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Mr. Laz
12-04-2004, 12:58 PM
Belichick Associates Are Highly Coveted

4 Coaches May Be in Line for Top Jobs

By Mark Maske
Washington Post Staff Writer
Saturday, December 4, 2004; Page D05

As Bill Belichick tries to coach the New England Patriots to a third Super Bowl title in four years, four of his current or former assistant coaches will be among the top candidates for NFL teams looking for head coaches in the coming weeks.

Patriots offensive coordinator Charlie Weis and defensive boss Romeo Crennel might land head coaching jobs if clubs are willing to wait for the Patriots' season to end. Two college head coaches who once worked for Belichick with the Cleveland Browns -- LSU's Nick Saban and Iowa's Kirk Ferentz -- continue to be sought after by NFL executives despite league-wide skepticism about college coaches following Steve Spurrier's failure with the Washington Redskins in 2002 and 2003.

Weis and Crennel were passed over when seven NFL teams hired new head coaches last winter, in part because of the league rules that, in effect, kept them off the job market during the Patriots' run to a second Super Bowl triumph in three years. Belichick's top two lieutenants get what amounts to an in-person, on-the-field job interview Sunday when the Patriots face the Browns in Cleveland.

Cleveland's coach, Butch Davis, resigned this week as part of a financial settlement with Browns owner Randy Lerner. Browns President John Collins said that the club will be willing to wait until after the Feb. 6 Super Bowl, if necessary, to hire a new coach.

"We're open to seeing who in fact are the best people for this organization and this city," Collins said this week. "If that means waiting, we'll wait."

Teams usually are unwilling to wait so long to hire a head coach, wanting to get started on assembling a staff and readying for free agency and the draft. The Buffalo Bills apparently were prepared to hire Weis last winter, but hired Pittsburgh Steelers offensive coordinator Mike Mularkey instead when Weis remained unavailable for so long.

The plight of the New England coordinators led for calls for the league to revise its tampering rules, which allow an assistant on a team that's in the playoffs to have one interview with each club interested in him for a head coaching position, but not to have a second interview or accept a job. Weis and Crennel said they wanted to see the rules changed to level the playing field for all candidates, either enabling assistants on playoff clubs to have second interviews and accept jobs or putting a league-wide moratorium on all hiring until after the Super Bowl.

The league's competition committee discussed the issue but made no changes, not wanting to potentially hurt playoff teams by allowing their assistant coaches to perhaps focus more on the job market than on postseason games. Competition committee members said they sympathized with the affected coaches but saw no solution that would make everyone happy. The tampering rules already were loosened once in recent years, allowing for the single interview during the playoffs.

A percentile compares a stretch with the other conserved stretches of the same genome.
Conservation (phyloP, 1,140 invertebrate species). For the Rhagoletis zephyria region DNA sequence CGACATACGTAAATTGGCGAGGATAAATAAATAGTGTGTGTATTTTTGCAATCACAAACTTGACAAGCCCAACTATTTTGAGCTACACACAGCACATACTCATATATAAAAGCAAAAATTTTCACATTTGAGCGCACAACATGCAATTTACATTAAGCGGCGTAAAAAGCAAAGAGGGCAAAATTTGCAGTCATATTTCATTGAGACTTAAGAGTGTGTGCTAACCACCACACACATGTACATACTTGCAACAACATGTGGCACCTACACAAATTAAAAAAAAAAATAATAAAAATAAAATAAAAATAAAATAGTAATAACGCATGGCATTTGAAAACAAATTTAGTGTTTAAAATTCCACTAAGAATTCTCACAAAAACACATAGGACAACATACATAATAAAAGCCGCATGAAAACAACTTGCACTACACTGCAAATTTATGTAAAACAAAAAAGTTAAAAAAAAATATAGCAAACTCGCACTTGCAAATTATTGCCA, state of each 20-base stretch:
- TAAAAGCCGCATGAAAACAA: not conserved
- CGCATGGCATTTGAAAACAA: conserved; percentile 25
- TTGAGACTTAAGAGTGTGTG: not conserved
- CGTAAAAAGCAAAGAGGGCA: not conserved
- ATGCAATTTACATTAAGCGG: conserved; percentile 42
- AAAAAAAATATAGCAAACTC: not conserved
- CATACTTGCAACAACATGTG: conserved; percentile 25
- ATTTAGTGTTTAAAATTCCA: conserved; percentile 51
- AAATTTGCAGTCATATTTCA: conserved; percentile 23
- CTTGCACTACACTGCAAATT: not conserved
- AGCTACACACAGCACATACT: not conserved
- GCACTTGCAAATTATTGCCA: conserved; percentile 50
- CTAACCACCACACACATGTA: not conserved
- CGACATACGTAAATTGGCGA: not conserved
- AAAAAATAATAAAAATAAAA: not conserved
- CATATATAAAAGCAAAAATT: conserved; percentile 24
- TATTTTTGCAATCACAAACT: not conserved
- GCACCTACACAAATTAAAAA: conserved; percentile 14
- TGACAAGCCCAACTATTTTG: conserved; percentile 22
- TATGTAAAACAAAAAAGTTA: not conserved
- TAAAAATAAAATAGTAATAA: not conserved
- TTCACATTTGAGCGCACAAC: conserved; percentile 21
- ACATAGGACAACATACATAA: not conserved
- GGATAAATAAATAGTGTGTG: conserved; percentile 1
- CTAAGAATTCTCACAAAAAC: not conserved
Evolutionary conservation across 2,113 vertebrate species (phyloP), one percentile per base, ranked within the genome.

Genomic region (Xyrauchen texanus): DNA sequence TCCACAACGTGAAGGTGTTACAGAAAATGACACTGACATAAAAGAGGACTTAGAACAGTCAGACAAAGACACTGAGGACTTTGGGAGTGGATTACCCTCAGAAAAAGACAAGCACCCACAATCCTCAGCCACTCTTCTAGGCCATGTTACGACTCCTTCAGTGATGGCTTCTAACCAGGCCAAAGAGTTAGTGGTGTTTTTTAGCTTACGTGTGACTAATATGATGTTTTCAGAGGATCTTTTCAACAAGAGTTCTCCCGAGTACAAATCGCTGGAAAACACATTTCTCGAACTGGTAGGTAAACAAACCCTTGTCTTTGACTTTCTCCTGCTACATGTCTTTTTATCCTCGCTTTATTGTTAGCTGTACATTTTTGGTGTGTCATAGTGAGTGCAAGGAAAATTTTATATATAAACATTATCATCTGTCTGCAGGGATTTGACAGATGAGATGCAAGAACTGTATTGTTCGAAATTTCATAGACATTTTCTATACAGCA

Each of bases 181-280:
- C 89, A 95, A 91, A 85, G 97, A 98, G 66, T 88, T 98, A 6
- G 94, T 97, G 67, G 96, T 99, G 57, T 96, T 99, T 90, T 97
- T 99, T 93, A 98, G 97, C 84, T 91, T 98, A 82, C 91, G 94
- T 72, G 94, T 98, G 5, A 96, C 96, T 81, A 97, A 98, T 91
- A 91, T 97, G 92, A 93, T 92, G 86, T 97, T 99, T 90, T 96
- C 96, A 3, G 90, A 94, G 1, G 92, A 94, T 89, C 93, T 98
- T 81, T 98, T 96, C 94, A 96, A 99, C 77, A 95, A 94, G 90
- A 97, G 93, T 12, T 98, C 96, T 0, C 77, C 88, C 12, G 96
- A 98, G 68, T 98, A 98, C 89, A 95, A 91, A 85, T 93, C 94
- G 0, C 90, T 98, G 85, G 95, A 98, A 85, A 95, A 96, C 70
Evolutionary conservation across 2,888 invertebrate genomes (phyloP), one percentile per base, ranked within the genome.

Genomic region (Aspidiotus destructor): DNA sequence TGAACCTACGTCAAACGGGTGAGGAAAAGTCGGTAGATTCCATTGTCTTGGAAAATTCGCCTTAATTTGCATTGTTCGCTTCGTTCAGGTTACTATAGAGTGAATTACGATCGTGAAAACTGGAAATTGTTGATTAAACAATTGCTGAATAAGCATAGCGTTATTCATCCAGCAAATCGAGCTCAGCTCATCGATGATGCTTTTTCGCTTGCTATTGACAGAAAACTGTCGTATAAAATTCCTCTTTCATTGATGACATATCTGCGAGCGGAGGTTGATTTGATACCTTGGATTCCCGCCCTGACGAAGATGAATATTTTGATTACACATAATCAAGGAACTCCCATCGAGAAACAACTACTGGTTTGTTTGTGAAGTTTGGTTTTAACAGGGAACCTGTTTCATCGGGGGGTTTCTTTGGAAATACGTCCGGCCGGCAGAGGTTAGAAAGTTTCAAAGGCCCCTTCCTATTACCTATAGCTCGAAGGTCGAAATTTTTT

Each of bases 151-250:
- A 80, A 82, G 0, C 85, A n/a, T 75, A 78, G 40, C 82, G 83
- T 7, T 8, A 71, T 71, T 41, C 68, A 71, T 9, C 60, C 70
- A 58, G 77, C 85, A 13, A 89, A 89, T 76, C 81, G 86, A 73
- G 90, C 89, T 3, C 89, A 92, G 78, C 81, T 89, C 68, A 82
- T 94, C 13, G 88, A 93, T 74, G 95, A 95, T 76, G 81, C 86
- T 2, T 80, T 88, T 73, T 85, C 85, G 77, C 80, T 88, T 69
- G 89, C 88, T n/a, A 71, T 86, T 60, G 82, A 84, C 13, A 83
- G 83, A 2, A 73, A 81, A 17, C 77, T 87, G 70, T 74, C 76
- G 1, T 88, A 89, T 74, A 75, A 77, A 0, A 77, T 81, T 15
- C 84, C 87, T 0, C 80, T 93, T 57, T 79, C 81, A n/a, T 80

The Browns will be led this weekend by interim coach Terry Robiskie, who went 1-2 as the Redskins' interim coach in 2000 after Norv Turner was fired. Robiskie probably will not be considered for the job on a more permanent basis. The Miami Dolphins also will be looking for a coach after last month's resignation of Dave Wannstedt, who was replaced on an interim basis by Jim Bates.

Saban served as the Browns' defensive coordinator for four seasons under Belichick between 1991 and '94 before becoming the head coach at Michigan State. The '94 Browns went 11-5 -- Belichick's only winning season in five years in Cleveland -- and surrendered the fewest points in the league that season. Saban also worked for the Houston Oilers for two seasons in the late '80s. Ferentz was Belichick's offensive line coach in Cleveland between 1993 and '95, then followed the franchise to Baltimore (without Belichick) and was the Ravens' offensive line coach under Ted Marchibroda from '96 to '98 before taking the Iowa job.

Spurrier went 12-20 in two seasons with the Redskins before resigning last offseason, and no college coaches were among the seven new head coaches hired by NFL teams last winter. But the NFL's post-Spurrier wariness doesn't apply to Saban and Ferentz because of their backgrounds.

"These guys aren't Steve Spurrier," one NFL general manager said this week, speaking on the condition of anonymity because he might have to deal with Spurrier in the future and didn't want to offend him. "Spurrier was a college coach. These guys aren't just college coaches. They're pro coaches, too. I mean, what could be better right now than hiring a Belichick guy?"

Calcountry
12-04-2004, 02:09 PM
I think we should suck it up with Dick for another year.

go bowe
12-04-2004, 03:02 PM
I think we should suck it up with Dick for another year.ya got that right...

we're gonna suck for another year...




oh, you said suck it up...

never mind...

dtebbe
12-04-2004, 04:34 PM
I think we should suck it up with Dick for another year.

Are you sure you didn't mean STINK it up with Dick for another year?

DT

Skip Towne
12-04-2004, 04:41 PM
Nah, Bob Stoops is the man. He's already attending practices just like DV did.